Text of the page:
The Queen’s lack of garden parties shows how much her life has changed, writes REBECCA ENGLISH

The Queen will miss four garden parties held this summer to thank the nation’s great and good.

Other members of the Royal family instead, he will represent the 96-year-old monarch in the three ‘annual resisters’ of the royal calendar in Buckingham palace and another at the Palace of Holyroodhouse in Edinburgh.

Her Majesty, who has mobility issues, has missed several major events this year, but has been conducting virtual engagements and other functions. Garden parties are organized for the first time in three years.

They are key events in the royal calendar in which those who have served their country or communities are invited to the monarch’s house. That Her Majesty no longer feels able to attend is not much of a surprise.

But the fact that the palace decided to announce it in a press release nearly a week before the first meeting shows how much our much-loved head of state’s life has changed since last fall, when someone I know remembers bumping into her. Majesty walking her dogs at Balmoral looking ‘full of beans’ just a few weeks before having to spend a night in hospital.

Recognition: The monarch greets guests at a 2018 garden party in Edinburgh

Recognition: The monarch greets guests at a 2018 garden party in Edinburgh

And a courtier I spoke to yesterday said he thought people “were looking through the wrong end of the telescope.”

“I think people should say how well Her Majesty is doing for 96 and not the other way around. We’ve gotten so used to her doing so much that I think we should start looking at the current situation more positively,” they said.

Each garden party welcomes up to 8,000 guests, from all walks of life but united by a common thread of inspiring public service, who are invited to spend a relaxing summer afternoon in the beautiful gardens eating cucumber sandwiches, fruitcake and, I can personally attest, the most amazing tiny chocolate cakes with edible gold crowns.

At 4:00 pm the Queen, always accompanied by the late Duke of Edinburgh until his retirement and more recently by the Prince of Wales or other royals, arrives on the terrace outside the Bow Room, where one of The two soldiers play the national anthem. bands that entertain the guests.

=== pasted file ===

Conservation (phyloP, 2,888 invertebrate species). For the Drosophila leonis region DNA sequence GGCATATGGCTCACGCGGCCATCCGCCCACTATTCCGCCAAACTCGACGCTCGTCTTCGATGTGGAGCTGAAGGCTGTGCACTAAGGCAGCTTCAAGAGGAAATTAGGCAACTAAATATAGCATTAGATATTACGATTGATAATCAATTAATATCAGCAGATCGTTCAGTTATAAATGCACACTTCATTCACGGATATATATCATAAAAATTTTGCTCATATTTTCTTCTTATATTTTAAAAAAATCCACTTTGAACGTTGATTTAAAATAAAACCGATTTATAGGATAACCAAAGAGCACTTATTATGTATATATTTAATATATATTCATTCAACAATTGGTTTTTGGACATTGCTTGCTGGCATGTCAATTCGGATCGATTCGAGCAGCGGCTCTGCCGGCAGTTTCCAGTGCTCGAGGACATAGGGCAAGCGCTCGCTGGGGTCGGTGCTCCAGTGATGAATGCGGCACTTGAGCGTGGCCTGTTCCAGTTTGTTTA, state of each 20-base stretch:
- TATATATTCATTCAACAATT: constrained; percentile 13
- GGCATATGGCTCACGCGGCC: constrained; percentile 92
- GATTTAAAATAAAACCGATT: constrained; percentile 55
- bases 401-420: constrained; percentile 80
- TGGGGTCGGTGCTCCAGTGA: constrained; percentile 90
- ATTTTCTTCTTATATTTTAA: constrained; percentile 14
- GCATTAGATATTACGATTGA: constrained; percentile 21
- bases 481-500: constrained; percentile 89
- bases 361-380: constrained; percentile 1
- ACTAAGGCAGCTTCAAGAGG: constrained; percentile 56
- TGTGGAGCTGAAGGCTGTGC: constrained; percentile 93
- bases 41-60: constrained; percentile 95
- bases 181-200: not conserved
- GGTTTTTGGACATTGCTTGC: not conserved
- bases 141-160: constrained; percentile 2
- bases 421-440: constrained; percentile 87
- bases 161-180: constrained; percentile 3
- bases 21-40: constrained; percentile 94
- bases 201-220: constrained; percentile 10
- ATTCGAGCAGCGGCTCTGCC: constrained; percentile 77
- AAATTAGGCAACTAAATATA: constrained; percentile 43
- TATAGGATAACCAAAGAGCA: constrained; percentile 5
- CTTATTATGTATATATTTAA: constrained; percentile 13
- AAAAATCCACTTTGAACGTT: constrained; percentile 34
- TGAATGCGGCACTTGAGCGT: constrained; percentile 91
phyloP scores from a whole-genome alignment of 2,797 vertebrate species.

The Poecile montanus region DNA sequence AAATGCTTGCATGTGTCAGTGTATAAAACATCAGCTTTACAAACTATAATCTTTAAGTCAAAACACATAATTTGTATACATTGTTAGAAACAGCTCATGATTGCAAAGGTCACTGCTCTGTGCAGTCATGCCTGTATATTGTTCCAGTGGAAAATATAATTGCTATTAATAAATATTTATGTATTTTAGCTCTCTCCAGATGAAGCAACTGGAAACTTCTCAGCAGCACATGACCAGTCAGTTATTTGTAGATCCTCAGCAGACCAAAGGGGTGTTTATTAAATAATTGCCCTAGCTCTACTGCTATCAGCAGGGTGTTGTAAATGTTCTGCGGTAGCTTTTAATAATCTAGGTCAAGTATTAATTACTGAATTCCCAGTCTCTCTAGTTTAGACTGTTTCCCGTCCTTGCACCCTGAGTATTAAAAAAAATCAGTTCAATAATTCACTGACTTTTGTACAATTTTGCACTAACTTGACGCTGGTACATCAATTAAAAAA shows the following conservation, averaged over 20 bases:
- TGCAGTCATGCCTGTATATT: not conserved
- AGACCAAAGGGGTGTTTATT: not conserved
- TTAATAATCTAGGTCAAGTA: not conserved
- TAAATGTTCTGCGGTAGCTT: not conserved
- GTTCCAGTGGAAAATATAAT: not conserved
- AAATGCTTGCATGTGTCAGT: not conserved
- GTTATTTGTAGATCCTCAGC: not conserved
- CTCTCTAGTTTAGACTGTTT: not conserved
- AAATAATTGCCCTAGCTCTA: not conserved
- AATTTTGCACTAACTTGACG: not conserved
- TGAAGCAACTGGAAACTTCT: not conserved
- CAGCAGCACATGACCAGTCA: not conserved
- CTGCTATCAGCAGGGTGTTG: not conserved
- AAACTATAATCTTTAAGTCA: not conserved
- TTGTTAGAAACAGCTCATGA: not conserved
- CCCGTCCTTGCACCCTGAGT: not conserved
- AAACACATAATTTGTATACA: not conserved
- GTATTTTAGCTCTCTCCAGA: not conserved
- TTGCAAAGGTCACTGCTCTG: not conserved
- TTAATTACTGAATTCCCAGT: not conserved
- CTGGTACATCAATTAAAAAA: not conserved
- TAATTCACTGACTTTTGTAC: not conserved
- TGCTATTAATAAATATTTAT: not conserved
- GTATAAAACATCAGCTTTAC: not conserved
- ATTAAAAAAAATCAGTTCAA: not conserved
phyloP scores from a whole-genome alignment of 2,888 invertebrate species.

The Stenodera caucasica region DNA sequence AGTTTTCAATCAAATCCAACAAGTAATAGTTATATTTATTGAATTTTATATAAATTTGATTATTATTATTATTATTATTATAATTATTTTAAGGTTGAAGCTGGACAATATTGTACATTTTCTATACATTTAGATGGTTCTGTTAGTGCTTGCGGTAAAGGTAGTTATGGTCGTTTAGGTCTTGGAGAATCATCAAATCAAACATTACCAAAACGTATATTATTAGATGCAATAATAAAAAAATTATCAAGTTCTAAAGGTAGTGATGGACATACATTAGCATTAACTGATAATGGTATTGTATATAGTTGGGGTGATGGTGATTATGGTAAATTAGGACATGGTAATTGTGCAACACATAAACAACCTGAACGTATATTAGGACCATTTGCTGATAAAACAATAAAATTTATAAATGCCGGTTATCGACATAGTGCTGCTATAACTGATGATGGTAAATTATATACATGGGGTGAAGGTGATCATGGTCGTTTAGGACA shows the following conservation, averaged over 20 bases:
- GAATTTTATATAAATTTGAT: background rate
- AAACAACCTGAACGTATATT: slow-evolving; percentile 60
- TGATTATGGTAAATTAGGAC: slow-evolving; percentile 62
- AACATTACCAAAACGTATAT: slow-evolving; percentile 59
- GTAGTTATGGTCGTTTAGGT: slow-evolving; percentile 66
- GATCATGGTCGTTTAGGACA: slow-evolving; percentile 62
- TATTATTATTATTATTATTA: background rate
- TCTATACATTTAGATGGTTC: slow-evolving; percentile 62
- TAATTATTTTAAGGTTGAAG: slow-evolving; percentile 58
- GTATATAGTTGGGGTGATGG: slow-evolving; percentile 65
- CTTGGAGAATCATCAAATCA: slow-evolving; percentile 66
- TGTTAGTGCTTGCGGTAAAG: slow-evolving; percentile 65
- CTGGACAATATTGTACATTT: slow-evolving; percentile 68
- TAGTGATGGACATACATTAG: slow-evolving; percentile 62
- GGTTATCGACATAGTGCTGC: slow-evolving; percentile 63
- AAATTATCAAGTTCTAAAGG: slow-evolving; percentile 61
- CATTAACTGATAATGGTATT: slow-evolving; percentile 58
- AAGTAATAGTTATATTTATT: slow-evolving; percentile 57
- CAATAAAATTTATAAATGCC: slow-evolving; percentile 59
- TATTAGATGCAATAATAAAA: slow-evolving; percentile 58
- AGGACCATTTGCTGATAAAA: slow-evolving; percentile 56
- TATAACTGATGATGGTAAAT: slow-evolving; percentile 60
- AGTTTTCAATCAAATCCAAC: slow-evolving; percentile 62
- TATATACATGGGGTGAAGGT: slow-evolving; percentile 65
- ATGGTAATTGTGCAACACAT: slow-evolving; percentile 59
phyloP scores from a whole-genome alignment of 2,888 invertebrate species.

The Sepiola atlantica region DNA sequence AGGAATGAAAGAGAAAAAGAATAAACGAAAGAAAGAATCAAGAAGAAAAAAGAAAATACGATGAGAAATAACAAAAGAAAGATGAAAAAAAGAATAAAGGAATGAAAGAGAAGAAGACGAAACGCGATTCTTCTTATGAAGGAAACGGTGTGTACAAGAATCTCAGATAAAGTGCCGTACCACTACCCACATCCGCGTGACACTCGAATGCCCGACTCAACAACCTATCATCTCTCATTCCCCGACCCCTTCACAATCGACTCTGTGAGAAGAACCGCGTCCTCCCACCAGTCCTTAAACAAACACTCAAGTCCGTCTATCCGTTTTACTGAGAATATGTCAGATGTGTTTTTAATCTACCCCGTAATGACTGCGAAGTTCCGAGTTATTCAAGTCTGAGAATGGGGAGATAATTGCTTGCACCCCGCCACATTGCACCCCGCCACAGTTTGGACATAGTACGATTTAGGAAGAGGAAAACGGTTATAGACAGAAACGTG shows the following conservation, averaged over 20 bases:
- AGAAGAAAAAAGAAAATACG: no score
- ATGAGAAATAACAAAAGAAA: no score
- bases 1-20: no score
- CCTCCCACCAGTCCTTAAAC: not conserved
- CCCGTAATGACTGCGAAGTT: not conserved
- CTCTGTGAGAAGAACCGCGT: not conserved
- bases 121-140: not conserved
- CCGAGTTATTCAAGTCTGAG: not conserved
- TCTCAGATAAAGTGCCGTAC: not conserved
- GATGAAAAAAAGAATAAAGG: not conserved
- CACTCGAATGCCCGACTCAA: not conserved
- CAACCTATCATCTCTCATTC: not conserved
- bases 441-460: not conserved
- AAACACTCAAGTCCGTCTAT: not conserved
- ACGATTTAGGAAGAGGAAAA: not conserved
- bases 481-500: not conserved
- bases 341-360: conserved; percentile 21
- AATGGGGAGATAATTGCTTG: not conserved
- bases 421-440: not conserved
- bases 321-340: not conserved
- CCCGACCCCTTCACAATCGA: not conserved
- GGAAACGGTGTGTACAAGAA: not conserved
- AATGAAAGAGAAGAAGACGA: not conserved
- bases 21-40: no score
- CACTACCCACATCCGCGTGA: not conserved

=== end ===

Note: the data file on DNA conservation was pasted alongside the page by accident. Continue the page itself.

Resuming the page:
He then has to walk down ten steep steps onto the lawn before addressing the crowd, along pre-assigned “lanes”, stopping to speak to as many members of the public as possible.

Once for debutantes appearing at court, garden parties have evolved to recognize and reward the stalwarts of the community, and the Queen considers it one of her most important duties to personally thank as many as she can.

She ends up in the ‘Royal Tea Tent’ at the other end of the lawn to chat more politely as her guests wander the grounds, soaking up the atmosphere in one of the most magical times of their lives.

What about the state opening of parliament?

Queen Elizabeth II sits on the sovereign's throne in the House of Lords chamber during the State Opening of Parliament

Queen Elizabeth II sits on the sovereign’s throne in the House of Lords chamber during the State Opening of Parliament

The Queen still plans to attend the State Opening of Parliament next Tuesday.

But there are measures to minimize the distance you would have to walk.

Her Majesty will need to walk from a car to the building and then through the Robe Room to the House of Lords.

He will then have to take three steps to his throne, from where he will deliver his speech.

Buckingham Palace has said the Queen “plans to attend” but that this will be confirmed on that day.

In total, he’s on his feet for over an hour, so as I say, it’s no surprise that he no longer feels able to attend. Could she use a golf cart, like her late mother used to, or maybe even the wheelchair she is rumored to use from time to time in private nowadays?

The answer to that is unlikely. The Queen is a proud and dignified woman, and while there is no suggestion that anyone who uses a walker is not one of those things, the Queen has never liked to make adjustments in public for the inevitable frailties of age.

And like many seniors these days, she simply finds one-on-one conversations easier than in a large crowd.

What is striking, however, is the hands-on form of the announcement, via email, as Buckingham Palace revealed the dates for this year’s parties.

It read: “Her Majesty The Queen will be represented by other members of the Royal Family at this year’s garden parties, with details of attendance to be confirmed in due course.”

The attendees openly confirmed that the format of the parties, in terms of their duration and the traditional length of stay, were “key factors” in their absence.

Even just a year ago, the slightest hint from a correspondent that the monarch might be starting to feel her age risked bringing a heap of opprobrium on their heads.

Even obvious adjustments to his schedule in recent years, such as his decision to stop wearing the heavy imperial crown for the state opening of parliament or to take the elevator instead of the stairs, came with stern warnings “not to play too much.”

Well into her eighties, Her Majesty insisted on climbing the stairs as much as possible, which resulted in a particularly awkward moment for me when I was covering an event in the City of London while heavily pregnant. We got stuck on a ladder and I

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